You'll Get Yours by William Ard - book review
Mysteriously lured by thieves into taking part in a ransom delivery, an honest Manhattan private-eye becomes involved in a perilous blackmail plot and the prime suspect in the murder of a stripper.
First published in 1952 by paperback publisher Lion Books under the pseudonym Thomas Wills, You'll Get Yours is a hardboiled Fifties tale of theft, blackmail, murder and frame-up by the popular but long-forgotten novelist William Ard.
Before becoming a prolific writer of more than thirty novels, Ard worked briefly for a local detective agency, as a copywriter for an advertising agency, and as a publicity writer for Warner Brothers Pictures.
He penned his first novel in 1951 and went on to create several distinctive series detectives published under four pseudonyms as well as his real name.
Considered one of the best writers of private-eye detective fiction during his lifetime, he frequently received glowing reviews from the New York Times book critic Anthony Boucher who praised him for his technical skill, complexity of plot and counterplot, vigour and originality, and for the warmth and tenderness of his hardboiled detectives.
This new reprint of Ard's second novel marks a welcome return to print for the first-rate writer of crime, mystery and Westerns who died aged 37 from cancer while at the height of his career.
Told in flashback by 31-year-old Barney Glines, a much sought-after PI normally employed by insurance companies, the story opens in a seedy ‘godforsaken hole’ of a hotel in Mexico with Barney intending to kill press agent Archie St. George, the man who hired him to retrieve jewellery stolen from Kyle Shannon, a beautiful fashion model who has been signed by a major movie studio.
Although jealous and mistrustful of Archie, and sceptical about the job, Barney is so smitten with Kyle that he agrees to play the bag-man and make the money exchange with the punk thieves.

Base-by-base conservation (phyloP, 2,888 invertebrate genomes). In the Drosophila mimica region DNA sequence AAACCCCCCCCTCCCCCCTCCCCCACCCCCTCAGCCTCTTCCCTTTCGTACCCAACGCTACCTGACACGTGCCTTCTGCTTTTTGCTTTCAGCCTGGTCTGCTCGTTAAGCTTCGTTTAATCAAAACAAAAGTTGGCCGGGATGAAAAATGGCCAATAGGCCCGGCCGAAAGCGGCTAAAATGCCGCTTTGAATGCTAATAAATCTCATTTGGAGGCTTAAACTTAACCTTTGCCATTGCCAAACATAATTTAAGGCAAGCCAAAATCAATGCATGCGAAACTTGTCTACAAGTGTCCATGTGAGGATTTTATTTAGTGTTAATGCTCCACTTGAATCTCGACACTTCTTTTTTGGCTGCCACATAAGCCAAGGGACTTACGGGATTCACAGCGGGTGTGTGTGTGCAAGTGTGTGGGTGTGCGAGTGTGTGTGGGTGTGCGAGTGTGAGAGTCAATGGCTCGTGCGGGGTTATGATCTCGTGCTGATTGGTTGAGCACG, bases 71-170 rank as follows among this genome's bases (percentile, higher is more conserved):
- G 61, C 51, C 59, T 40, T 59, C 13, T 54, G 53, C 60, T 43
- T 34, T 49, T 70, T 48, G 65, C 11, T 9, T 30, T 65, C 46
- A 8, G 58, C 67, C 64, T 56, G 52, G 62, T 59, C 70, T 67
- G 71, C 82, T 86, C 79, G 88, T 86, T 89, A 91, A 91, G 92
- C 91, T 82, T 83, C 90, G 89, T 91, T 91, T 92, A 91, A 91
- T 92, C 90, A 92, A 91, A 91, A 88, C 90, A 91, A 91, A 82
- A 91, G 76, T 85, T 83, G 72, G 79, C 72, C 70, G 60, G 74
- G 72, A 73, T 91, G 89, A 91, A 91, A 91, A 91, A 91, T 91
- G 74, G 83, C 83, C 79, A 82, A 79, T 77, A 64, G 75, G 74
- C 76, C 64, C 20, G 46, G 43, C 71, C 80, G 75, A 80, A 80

He later learns that the jewel case full of diamonds, worth one-hundred thousand dollars, is of little interest to the starlet. All she wants is a bundle of negatives, stolen from the case, containing highly embarrassing nude photographs of her which have the potential to ruin her career.
While trying to locate the photographs, Barney focuses his search on Archie who turns out to be a sleazy lothario with some revealing connections in his little black book.
Before long, Barney is up to his ears in trouble, finding himself battling junkies, dodging bullets, and trying to prove his innocence to the police when a beautiful, raven-haired showgirl is found dead in his room, injected with heroin and killed with his own gun.
Like his father, a New York police captain who was gunned down by sneak thieves at his home for running racketeers and mobsters out of the neighbourhood, Barney is a tough but law-abiding character looking to do the right thing but who courts danger and struggles to keep his emotions in check.
Possessed by jealousy, anger and revenge, he gets too involved with his client, enmeshed in ‘a crime that reeks of sex and vice,’ and headed down a path to self-destruction.
Swift and dramatic, You'll Get Yours is a worthy, quick read that is helped by a lean plot, terse writing, and a likeable, upright, hardboiled protagonist.
(Stark House Press, £9.95, paperback)